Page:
How To Know What You Can (& Can’t) Put In Your General Waste, Recycling & Compost Or Organic Waste Bins

How To Know What You Can (& Can’t) Put In Your General Waste, Recycling & Compost Or Organic Waste Bins

Confused about what you can put in the different bins at your home?

This is a short guide to explain what waste each one might be for.

  • NOTE: industrial and commercial waste collection and bins will have different requirements to residential.

 

How To Know What You Can Put In Your General Waste, Recycling & Compost Or Organic Waste Bins

Every municipality and residential area is different with the waste services/bins they offer, and what waste can be put in those bins

For example, some places offer general waste and recycling bins only as part of regular waste pickup/collection, while others also provide a compost or organic waste (green) bin in addition to these two.

Search the municipality online [‘your suburb or area + recycling or waste collection’] to get an idea of what waste each bin can and can’t take. You could also search ‘what can I recycle in [insert city or suburb]’, or ‘city of [insert city name] recycling’. With Phoenix, Arizona for example, you find these resources that tell you what you can and can’t recycle – https://www.recyclereminders.com/blog/recycling-guides/a-guide-to-recycling-in-phoenix/, https://www.phoenix.gov/publicworks/residential-recycling

Ring your local council if you have specific questions to ask.

Here’s two examples:

 

San Francisco, US

As of 2019, SF has a blue recycle bin, a green composting bin, and a black landfill/general waste bin.

  • In the recycling bin, you can put some types of paper, cardboard, metal, plastic, glass, cartons and fabric
  • In the composting bin, you can put some types of food scraps, food containers, yard trimmings, wood, organic material, and compostable containers.
  • In the general waste bin, you can put some types of polystyrene foam, pet poop and kitty litter, incandescent light bulbs, toothpaste tubes, menstrual and sanitary items, diapers, mixed materials, disposable razors and ice packs, disposable gloves, shiny food wrappers, and broken glass and pottery
  • It’s recommended to specially dispose of (by contacting a listed of specialist waste organisation) the following waste (and not put them in any of the other bins provided) – hazardous waste, household products, bulky items, medicine, batteries, electronics, and items like clothes that can be donated and re-used.

Read more about the specific items you can put in each bin at https://sfrecycles.org/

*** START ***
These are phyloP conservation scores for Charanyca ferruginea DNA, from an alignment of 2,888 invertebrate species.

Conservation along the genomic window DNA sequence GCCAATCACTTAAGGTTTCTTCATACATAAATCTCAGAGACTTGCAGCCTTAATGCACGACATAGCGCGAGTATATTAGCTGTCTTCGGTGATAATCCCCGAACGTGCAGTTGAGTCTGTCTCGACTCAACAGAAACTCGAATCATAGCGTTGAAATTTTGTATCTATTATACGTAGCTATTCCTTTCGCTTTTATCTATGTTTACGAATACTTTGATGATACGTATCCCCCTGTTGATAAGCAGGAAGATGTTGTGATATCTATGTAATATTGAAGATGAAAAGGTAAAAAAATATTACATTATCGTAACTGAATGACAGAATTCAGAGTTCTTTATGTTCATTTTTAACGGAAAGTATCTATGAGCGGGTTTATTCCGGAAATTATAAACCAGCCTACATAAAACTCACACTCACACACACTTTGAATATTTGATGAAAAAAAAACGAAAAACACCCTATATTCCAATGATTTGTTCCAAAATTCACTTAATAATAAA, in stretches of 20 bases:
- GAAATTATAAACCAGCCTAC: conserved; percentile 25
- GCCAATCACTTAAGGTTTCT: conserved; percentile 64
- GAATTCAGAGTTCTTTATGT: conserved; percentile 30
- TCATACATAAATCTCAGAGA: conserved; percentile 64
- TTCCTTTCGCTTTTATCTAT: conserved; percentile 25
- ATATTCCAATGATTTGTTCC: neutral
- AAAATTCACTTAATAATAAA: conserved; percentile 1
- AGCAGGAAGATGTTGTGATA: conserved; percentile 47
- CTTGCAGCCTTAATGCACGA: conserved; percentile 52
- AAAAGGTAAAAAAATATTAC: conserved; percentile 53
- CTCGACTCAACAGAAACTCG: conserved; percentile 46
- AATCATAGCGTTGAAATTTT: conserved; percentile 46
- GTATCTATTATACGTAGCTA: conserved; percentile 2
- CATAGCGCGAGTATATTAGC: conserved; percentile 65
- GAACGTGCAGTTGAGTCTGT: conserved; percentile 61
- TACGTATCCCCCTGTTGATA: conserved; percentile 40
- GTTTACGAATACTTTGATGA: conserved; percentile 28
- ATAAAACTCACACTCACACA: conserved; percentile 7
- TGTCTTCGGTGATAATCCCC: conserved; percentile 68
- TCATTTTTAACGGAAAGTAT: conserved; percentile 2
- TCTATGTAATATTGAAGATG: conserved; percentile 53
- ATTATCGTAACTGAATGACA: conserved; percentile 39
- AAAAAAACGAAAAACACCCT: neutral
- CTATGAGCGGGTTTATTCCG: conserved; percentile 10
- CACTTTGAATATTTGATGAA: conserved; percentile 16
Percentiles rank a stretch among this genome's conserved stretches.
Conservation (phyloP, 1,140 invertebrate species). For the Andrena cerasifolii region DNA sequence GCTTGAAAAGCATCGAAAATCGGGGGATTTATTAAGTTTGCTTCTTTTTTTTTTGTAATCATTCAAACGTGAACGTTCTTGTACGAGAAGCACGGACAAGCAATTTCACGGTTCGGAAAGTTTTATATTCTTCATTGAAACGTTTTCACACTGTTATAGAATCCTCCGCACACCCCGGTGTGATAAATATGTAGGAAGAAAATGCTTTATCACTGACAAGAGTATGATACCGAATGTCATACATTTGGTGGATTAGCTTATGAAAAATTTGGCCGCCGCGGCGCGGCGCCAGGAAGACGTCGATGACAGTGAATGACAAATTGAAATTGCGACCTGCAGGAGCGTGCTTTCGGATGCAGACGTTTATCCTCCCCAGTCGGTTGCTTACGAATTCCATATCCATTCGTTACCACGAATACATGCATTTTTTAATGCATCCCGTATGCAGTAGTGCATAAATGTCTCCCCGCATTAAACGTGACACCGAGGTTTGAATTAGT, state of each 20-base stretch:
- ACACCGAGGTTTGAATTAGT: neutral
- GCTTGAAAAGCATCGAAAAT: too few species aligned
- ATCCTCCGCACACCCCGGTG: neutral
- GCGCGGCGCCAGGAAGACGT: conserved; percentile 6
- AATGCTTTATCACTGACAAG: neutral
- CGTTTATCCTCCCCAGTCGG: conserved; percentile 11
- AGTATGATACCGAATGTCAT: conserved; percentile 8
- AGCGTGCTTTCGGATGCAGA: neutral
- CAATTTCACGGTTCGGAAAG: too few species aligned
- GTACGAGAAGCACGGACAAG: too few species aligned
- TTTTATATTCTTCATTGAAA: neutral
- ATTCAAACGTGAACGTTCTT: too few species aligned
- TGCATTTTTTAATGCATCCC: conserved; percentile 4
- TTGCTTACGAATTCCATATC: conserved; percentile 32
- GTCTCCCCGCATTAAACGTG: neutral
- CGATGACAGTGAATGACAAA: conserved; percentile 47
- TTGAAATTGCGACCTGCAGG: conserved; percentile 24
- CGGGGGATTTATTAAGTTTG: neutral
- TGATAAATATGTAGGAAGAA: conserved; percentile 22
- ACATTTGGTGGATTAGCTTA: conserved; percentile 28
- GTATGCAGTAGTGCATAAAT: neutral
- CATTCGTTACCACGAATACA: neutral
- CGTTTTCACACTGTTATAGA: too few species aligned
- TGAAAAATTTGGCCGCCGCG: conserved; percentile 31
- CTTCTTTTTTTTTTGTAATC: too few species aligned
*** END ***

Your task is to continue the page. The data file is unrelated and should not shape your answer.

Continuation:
City Of Melbourne, Australia

As of 2019, the City Of Melbourne offers a general waste, and a recycling bin. Compost bins are not offered as standard waste collection, but organic waste pickup can be organised.

  • In the general waste bin, you can put general rubbish, nappies (wrapped), meat and bones, food scraps (see also Home composting), broken ceramics and crockery, broken glass from drinking glasses, Pyrex, mirrors or windows, light globes, and non recyclable plastic. You can’t put the following waste in the general waste bin – hot liquid or ashes, oil, chemicals, paints and solvents, corrosive and flammable items, syringes, car parts, soil, timber, bricks or other building materials, unwrapped vacuum dust, and hard plastic containers and other recyclable products.
  • In the recycling bin, you can put paper and cardboard, aluminium and steel cans, empty aerosol cans, all hard plastic containers including yoghurt, ice cream and take-away containers, glass bottles and jars, milk and juice cartons, pizza boxes, aluminium foil and trays, rigid household plastic items like kitchen storage containers and plastic toys, steel pots and pans (no glass lids), CD cases, and ink cartridges. You can’t put the following waste in the recycling bin – plastic bags, soft plastics, CDs, DVDs and VCR tapes, expanded polystyrene foam used in take-away coffee cups or packaging for household goods, batteries, ceramics, glass from broken glasses, windows or mirrors, waxed cardboard boxes, food scraps, chemicals, nappies, light globes, syringes and needles.
  • There is a list of contacts and drop off sites or locations for special waste like chemical waste for example.

Read more at:

  • https://www.melbourne.vic.gov.au/residents/waste-recycling/Pages/what-goes-in-your-bins.aspx 
  • https://www.melbourne.vic.gov.au/residents/sustainability-at-home/Pages/home-composting.aspx

 

Sources

1. https://sfrecycles.org/

2. https://www.melbourne.vic.gov.au/residents/waste-recycling/Pages/what-goes-in-your-bins.aspx

3. https://www.melbourne.vic.gov.au/residents/sustainability-at-home/Pages/home-composting.aspx 

4. https://www.recyclereminders.com/blog/recycling-guides/a-guide-to-recycling-in-phoenix/

5. https://www.phoenix.gov/publicworks/residential-recycling

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